"It is a well-known fact that for some time certain scientific approaches
to ascertaining death have shifted the emphasis from the traditional
cardio-respiratory signs to the so-called 'neurological' criterion.
"Specifically, this consists in establishing, according to clearly
determined parameters commonly held by the international scientific
community, the complete and irreversible cessation of all brain activity
(in the cerebrum, cerebellum and brain stem). This is then considered the
sign that the individual organism has lost its integrative capacity. With
regard to the parameters used today for ascertaining death
whether the 'encephalic' signs or the more traditional cardio-respiratory
the Church does not make technical decisions. She limits herself to the
Gospel duty of comparing the data offered by medical science with the
Christian understanding of the unity of the person, bringing out the
similarities and the possible conflicts capable of endangering respect for
"Here it can be said that the criterion adopted in more recent times for
ascertaining the fact of death, namely the complete and irreversible
cessation of all brain activity, if rigorously applied, does not seem to
conflict with the essential elements of a sound anthropology.
"Therefore a health-worker professionally responsible for ascertaining
death can use these criteria in each individual case as the basis for
arriving at that degree of assurance in ethical judgment which moral
teaching describes as 'moral certainty.' This moral certainty is
considered the necessary and sufficient basis for an ethically correct
course of action. Only where such certainty exists, and where informed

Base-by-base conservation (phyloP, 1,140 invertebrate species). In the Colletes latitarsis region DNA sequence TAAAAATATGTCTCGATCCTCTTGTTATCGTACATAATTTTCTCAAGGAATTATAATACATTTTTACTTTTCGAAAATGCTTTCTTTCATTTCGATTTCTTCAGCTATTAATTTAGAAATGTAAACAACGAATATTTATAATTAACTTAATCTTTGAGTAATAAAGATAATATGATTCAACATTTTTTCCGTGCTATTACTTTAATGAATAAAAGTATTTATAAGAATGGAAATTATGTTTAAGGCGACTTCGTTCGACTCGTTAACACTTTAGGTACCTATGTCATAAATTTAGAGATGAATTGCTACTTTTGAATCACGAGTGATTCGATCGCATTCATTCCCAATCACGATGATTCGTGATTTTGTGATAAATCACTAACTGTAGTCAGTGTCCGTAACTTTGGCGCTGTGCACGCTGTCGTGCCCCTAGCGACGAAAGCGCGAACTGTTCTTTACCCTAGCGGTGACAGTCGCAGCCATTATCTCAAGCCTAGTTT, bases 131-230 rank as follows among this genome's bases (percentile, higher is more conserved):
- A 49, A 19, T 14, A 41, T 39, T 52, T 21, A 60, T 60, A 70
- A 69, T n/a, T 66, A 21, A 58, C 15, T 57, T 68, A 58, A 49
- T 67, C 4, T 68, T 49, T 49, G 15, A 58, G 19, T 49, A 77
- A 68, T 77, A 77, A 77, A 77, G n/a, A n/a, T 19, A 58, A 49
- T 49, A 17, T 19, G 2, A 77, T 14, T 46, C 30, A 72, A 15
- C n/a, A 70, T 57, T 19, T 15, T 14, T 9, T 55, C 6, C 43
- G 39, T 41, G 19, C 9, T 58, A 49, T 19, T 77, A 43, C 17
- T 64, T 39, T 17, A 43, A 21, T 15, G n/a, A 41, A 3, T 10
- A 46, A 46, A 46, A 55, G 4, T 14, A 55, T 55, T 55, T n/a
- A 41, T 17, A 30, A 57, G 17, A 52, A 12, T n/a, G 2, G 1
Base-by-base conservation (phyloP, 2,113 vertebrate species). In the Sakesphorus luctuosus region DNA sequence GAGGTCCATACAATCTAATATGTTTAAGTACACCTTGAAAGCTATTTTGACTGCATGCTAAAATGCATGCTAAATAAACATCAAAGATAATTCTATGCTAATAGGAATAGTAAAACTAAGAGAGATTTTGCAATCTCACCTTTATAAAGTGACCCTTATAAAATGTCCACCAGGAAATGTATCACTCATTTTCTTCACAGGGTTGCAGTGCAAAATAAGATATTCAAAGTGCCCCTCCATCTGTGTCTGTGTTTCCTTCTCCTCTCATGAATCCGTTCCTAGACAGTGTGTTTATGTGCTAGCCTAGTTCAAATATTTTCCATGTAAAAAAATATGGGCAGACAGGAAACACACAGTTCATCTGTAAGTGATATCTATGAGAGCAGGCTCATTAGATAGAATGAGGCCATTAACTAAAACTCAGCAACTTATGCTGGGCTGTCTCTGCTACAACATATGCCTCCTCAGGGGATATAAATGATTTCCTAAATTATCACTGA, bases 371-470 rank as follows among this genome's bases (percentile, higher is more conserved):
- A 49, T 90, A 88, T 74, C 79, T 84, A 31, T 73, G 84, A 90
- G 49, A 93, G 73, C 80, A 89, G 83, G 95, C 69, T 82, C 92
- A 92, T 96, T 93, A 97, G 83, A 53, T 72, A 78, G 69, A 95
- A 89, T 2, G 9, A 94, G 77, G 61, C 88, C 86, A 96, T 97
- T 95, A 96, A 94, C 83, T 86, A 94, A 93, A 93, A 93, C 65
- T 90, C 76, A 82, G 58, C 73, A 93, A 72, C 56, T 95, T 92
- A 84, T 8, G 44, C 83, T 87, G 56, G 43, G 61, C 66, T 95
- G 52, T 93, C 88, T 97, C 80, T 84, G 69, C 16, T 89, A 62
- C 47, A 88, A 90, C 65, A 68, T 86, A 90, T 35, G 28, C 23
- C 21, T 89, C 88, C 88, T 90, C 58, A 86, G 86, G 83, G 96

consent has already been given by the donor or the donor's legitimate
representatives, is it morally right to initiate the technical procedures
required for the removal of organs for transplant."14
The Charter for Health Care Workers had for that matter adopted this
criterion, which makes the transplant of organs something that can be
The persistent vegetative state and the ascertainment of the
neurological death of the whole encephalon
It seems to me, however, that the difference that exists between so-called
cortical death and encephalic death is clear. In the first case the
organism demonstrates the persistence of a unitary organic life, albeit of
a vegetative kind
is able to breathe autonomously as well, it maintains cardio-circulatory
activity, and it is able to be nourished if fed artificially.
In the second case none of these functions is carried out autonomously,
respiratory activity is replaced by machines, and as a result
cardio-circulatory activity cannot maintain itself except for a short
period of time after its autonomous charge of energy has been exhausted.